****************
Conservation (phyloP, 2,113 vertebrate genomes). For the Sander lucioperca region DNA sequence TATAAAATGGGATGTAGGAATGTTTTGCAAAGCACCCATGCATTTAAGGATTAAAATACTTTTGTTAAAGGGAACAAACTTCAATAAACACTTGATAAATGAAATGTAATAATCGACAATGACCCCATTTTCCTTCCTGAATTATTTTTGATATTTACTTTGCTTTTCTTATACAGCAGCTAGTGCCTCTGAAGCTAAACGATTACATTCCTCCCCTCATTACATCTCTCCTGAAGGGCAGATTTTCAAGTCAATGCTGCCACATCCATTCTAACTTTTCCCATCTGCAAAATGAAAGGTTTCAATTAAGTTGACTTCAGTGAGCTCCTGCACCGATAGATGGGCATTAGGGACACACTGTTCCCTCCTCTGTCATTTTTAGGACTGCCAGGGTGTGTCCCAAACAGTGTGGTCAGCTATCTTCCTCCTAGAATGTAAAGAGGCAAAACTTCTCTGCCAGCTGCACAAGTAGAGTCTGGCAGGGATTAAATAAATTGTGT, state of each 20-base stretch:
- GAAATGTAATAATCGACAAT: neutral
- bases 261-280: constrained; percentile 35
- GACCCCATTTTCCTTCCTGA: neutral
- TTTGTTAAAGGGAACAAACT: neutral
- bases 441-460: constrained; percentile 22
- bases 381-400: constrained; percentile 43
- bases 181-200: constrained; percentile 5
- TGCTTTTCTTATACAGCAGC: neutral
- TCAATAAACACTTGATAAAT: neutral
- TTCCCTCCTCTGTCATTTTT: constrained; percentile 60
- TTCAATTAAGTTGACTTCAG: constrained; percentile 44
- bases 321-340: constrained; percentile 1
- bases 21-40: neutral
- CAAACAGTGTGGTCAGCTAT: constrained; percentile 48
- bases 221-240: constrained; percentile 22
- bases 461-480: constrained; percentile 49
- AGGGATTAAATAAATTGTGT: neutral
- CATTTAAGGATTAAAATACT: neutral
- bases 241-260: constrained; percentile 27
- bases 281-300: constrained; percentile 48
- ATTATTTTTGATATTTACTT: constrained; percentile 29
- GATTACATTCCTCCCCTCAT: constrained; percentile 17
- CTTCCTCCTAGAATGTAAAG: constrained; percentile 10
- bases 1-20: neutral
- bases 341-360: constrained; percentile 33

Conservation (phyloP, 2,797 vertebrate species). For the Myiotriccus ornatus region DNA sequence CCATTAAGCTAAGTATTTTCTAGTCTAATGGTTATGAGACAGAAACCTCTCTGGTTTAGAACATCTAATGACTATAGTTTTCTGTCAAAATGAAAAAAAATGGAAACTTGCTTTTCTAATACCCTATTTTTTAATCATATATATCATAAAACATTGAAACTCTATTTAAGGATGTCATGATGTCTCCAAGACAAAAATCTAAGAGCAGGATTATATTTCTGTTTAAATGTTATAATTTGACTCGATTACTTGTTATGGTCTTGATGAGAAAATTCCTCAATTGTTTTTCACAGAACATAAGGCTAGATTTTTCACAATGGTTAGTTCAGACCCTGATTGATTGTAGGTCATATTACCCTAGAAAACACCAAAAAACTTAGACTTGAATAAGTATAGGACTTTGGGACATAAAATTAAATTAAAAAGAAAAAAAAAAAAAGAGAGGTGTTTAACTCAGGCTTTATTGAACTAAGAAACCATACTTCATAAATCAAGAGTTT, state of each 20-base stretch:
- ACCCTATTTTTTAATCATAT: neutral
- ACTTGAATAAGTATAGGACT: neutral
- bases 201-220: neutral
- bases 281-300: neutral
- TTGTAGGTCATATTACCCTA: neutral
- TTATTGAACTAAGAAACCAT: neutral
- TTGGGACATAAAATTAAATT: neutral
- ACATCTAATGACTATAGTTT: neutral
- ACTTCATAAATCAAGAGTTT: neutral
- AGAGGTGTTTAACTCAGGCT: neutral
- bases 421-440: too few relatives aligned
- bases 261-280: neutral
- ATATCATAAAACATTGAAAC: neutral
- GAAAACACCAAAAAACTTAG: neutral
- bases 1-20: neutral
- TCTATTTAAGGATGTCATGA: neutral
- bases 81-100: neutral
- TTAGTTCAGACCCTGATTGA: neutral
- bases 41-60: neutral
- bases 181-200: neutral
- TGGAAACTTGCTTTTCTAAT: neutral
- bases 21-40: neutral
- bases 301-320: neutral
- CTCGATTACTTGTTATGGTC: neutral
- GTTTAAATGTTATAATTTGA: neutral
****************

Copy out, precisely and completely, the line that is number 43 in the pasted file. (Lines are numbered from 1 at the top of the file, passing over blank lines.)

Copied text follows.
- TCTATTTAAGGATGTCATGA: neutral